A new financial reporting standard issued by the Financial Accounting Standards Board (FASB) may require borrowers to re-evaluate their leasing decisions. The new standard, Accounting Standards Update No. 2016-02, Leases (Topic 842), goes into effect for annual periods beginning in 2019 for calendar-year public companies. Privately held borrowers will have an extra year to implement the changes.
A potential problem is that the new rules, which will require companies to include virtually all leased assets on their balance sheets, may cause borrowers to inadvertently violate their loan covenants. In some cases, borrowers may need to renegotiate loan terms to avoid potential conflicts.
The ins and outs
The controversial new standard is over a decade in the making, inspired by a 2005 callout by the Securities and Exchange Commission for greater transparency about leases. In addition to reporting right-to-use assets and corresponding liabilities for future payments, lessees will include more detailed information in their footnotes.
The updated guidance applies to both capital (or finance) leases and operating leases that have terms of over 12 months. That’s a change from current practice, which requires companies that lease assets to recognize only capital leases on their balance sheets. A capital lease is essentially a type of financing transaction, such as a rent-to-own contract.
Borrowers will continue to differentiate between operating and capital leases on their income statements, statements of cash flow and tax returns. In addition, accounting for lessors (companies that own the assets) will remain largely intact.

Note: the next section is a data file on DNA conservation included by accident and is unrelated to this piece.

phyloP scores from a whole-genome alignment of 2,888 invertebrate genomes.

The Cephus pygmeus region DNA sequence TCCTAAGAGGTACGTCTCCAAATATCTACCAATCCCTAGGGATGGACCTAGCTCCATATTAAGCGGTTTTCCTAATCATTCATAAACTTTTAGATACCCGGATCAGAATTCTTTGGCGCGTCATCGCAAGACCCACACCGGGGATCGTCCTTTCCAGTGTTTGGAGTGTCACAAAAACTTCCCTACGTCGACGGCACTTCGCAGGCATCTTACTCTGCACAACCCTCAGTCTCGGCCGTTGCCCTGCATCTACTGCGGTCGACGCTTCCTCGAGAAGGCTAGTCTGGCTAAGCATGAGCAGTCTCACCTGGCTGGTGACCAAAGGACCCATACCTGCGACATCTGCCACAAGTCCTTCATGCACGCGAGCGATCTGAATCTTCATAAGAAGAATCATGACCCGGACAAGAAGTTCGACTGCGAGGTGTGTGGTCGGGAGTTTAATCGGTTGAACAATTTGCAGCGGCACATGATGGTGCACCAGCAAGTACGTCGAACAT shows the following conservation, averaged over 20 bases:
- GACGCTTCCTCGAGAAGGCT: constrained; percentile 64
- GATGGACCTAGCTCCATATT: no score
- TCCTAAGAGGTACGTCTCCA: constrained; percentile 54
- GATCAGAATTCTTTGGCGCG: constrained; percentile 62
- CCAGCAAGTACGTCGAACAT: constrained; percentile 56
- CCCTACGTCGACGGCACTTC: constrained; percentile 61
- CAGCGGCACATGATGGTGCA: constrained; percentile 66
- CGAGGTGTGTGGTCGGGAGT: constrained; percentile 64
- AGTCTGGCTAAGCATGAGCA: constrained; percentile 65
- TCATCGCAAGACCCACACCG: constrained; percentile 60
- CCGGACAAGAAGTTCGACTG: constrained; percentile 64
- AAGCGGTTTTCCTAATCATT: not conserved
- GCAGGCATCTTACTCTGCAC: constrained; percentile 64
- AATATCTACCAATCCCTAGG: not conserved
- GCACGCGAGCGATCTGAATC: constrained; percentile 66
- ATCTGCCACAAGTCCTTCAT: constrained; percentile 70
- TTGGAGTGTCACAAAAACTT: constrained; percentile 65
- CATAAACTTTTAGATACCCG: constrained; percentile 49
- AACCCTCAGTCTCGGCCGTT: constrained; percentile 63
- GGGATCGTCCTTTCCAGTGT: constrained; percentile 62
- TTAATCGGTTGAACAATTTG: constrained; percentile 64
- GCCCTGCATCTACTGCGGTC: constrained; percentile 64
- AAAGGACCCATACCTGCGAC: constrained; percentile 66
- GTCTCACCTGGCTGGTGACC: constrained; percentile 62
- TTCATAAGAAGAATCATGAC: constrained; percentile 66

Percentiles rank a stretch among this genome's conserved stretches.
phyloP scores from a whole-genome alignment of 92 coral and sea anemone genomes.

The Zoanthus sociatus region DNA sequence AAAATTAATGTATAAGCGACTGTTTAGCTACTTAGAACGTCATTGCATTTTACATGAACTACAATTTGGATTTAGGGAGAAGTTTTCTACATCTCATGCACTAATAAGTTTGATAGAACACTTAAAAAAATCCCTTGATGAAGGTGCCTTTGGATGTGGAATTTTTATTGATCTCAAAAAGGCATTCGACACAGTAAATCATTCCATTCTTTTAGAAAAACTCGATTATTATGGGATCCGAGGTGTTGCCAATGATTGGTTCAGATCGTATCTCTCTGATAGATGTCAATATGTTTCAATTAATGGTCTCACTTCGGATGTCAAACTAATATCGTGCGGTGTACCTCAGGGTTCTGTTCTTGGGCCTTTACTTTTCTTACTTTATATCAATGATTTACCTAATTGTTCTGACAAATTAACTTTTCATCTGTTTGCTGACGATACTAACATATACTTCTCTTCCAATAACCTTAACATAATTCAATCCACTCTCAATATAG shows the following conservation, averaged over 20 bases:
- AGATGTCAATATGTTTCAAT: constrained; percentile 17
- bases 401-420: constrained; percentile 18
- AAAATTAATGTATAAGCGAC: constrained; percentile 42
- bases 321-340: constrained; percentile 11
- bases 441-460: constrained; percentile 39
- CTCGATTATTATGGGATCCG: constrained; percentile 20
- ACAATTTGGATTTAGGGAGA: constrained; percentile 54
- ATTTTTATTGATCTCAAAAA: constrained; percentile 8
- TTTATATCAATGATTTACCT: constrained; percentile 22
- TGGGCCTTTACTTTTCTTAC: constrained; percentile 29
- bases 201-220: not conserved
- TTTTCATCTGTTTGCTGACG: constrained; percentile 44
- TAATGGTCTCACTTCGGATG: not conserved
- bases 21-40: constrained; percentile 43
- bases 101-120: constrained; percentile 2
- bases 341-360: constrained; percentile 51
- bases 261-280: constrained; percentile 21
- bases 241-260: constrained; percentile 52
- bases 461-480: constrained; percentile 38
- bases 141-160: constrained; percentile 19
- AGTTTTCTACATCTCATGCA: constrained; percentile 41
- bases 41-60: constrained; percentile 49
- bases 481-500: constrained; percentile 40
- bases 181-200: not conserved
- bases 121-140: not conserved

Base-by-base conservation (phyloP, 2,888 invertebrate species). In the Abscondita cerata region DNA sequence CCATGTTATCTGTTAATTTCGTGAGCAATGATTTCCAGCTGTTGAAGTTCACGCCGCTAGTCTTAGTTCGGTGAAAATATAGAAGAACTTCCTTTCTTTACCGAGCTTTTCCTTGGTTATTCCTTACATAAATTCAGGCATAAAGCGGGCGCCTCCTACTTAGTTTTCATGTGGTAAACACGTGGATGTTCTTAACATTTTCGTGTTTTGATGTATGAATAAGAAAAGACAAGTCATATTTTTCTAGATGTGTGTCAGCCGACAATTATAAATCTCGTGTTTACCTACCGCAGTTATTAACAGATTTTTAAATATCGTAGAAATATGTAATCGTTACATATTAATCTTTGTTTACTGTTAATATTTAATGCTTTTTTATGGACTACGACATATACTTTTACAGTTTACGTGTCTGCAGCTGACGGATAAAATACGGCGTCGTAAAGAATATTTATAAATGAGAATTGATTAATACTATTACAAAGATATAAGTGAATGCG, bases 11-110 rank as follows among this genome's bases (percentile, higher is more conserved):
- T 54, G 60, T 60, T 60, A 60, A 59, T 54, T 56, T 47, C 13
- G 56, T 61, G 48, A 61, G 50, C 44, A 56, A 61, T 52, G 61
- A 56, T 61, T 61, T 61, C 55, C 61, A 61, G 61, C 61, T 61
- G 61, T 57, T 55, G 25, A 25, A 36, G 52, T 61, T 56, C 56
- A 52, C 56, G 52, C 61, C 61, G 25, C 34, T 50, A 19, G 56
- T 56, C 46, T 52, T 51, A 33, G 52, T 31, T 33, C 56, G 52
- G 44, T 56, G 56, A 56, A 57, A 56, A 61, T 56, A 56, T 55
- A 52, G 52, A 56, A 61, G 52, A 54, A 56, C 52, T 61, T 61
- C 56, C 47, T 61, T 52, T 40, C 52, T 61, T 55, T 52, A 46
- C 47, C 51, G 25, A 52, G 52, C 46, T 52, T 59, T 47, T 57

Companies with large lease portfolios will feel the biggest impacts of these changes. Examples include stores and restaurants that lease retail space, manufacturers and contractors that lease equipment, and trucking companies and airlines that lease their fleets.
Borrowers are concerned that recording operating leases on their balance sheets may cause them to violate their loan covenants or lead to credit downgrades. In some cases, companies may decide to buy assets outright, rather than lease them, to avoid the hassle of complying with the new accounting rules and take advantage of today’s comparatively low interest rates.
A helping hand
It’s important for borrowers to identify and remedy any potential loan covenant issues before the new lease standard goes live. It’s also an opportunity for them to evaluate and centralize their leasing process. Some companies may decide to terminate, renegotiate or consolidate leases, if their leasing function was ad hoc in the past.
Lenders can work with borrowers to renegotiate existing loan terms. They can also provide additional financing for assets that borrowers choose to buy, rather than lease, in the future.